SI’s Miss. Mayhem: Should we be worried???

si cover

Ole Miss and Mississippi State football share the Sports Illustrated cover this week, and I can’t tell you how many times I’ve

Cleveland
Cleveland

heard a Rebel or a Bulldog say, “Oh s—, we’re screwed.”

They say that because of the so-called SI jinx.

Those who believe in the jinx believe that appearing on the SI cover brings bad luck.

Here recently Oregon quarterback Marcus Mariota appeared on the magazine’s cover. Five days later, he was sacked seven times by Washington State. Twelve days later, Oregon got beat.

Back in August, Ohio State quarterback Braxton Miller and Little League pitching sensation Mo’ne Davis appeared on back-to-back SI covers. Miller quickly injured his shoulder and was lost for the season. In her next game, Davis was shelled and then her team was eliminated from the World Series.

The jinx dates back to 1954 when Eddie Mathews, the great Milwaukee Braves third baseman, became the first person to appear on the cover of SI. The Braves lost their next game, ending a nine-game winning streak and Mathews broke his hand.

Probably the most convincing case of the SI jinx happened in 1957. Bud Wilkinson’s Oklahoma Sooners had won 47 consecutive games and there they were on the cover with the headline: “Why Oklahoma is unbeatable.” So, guess what? Yep, they got beat. That week.

Millions blamed it on the jinx. Me? I believe Notre Dame, which was the team that ended the streak, had a little something to do with it.

Prior to the 1974 Sugar Bowl, Bear Bryant appeared on the cover with a headline proclaiming his Alabama Crimson Tide as: No. 1. But then Notre Dame beat them 24-23. Sports Illustrated jinx? Or luck of the Irish?

Archie Manning graced the cover of SI prior to the 1970 season, his senior year at Ole Miss. Later that year, his arm was broken.

Some blamed the jinx. I blame coincidence and maybe the Houston Cougars.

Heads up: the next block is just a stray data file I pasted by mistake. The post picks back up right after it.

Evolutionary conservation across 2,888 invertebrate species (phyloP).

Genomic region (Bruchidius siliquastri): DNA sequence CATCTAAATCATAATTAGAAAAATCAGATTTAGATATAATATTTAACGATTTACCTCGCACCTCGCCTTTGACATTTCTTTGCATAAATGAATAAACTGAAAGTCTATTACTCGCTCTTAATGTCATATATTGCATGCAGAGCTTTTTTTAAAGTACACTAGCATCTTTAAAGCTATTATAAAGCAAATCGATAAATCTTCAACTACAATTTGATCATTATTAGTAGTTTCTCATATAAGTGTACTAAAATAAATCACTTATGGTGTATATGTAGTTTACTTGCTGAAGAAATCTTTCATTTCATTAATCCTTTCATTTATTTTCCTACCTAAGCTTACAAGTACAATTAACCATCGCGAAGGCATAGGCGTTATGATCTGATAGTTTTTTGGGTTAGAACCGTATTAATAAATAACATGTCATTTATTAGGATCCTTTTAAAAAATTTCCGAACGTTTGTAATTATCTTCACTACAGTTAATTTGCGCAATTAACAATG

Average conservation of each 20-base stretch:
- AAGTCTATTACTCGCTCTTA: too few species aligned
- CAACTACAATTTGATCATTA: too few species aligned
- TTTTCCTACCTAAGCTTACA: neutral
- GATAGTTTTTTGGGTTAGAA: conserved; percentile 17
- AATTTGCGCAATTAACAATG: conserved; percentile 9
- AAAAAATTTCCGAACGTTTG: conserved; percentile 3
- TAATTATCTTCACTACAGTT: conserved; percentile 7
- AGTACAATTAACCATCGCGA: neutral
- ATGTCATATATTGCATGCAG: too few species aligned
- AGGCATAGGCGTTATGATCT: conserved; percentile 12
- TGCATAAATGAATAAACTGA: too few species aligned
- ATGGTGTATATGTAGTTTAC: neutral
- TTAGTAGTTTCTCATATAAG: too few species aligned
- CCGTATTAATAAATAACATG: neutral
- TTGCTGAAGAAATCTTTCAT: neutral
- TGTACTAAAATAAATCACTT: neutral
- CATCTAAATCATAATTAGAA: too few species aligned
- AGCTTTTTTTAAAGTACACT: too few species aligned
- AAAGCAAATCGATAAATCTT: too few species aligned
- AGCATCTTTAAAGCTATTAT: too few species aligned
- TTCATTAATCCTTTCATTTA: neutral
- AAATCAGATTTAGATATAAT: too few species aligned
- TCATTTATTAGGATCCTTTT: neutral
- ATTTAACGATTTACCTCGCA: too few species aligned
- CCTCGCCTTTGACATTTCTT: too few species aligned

And I am guessing that for every time failure or injury has followed an SI cover, success has occurred just as often, perhaps more.

After all, Michael Jordan appeared on the cover 49 times. Didn’t seem to bother him, except for the time he was in a baseball uniform. Even then, people blamed the SI jinx instead of curve balls and sliders, which Jordan, as most folks, could not hit.

One thought on “SI’s Miss. Mayhem: Should we be worried???”

  1. Are the performance implications real? Yes. Is it a jinx? Not at all. It is simply a matter of understanding what typically lands one on the cover of SI (or the cover of a video game for that matter). It is generally exceptional performances…performances outside the norm. Underdogs beating favored teams, teams with long winning streaks, hitters who are incredibly hot, etc. In all likelihood those exceptional performances will be replaced by more average performances in the future (it’s a statistical concept called regresison to the mean). And, by the time a team or individual has been exceptional enough to be on the cover…it’s right about time for their performance to come back to reality.

    The injury thing is harder to explain, it is primarily coincidental timing, but also has an aspect of confirmation bias. People get injured in almost every game, we just tend to remember it and put more emphasis on it when it occurs right after they were on the cover.

    As far as Jordan goes, well as much as I detest him, the fact of the matter is that he was great (at basketball), and his average performance was typically good enough to get him on the cover…just doing what he did every night was so far superior to what his peers were doing. So, there was really no performance decrement to be expected. But, as you point out, put him in a baseball uniform where he was actually less than ordinary, and he performed just like you would expect him to, rather poorly.

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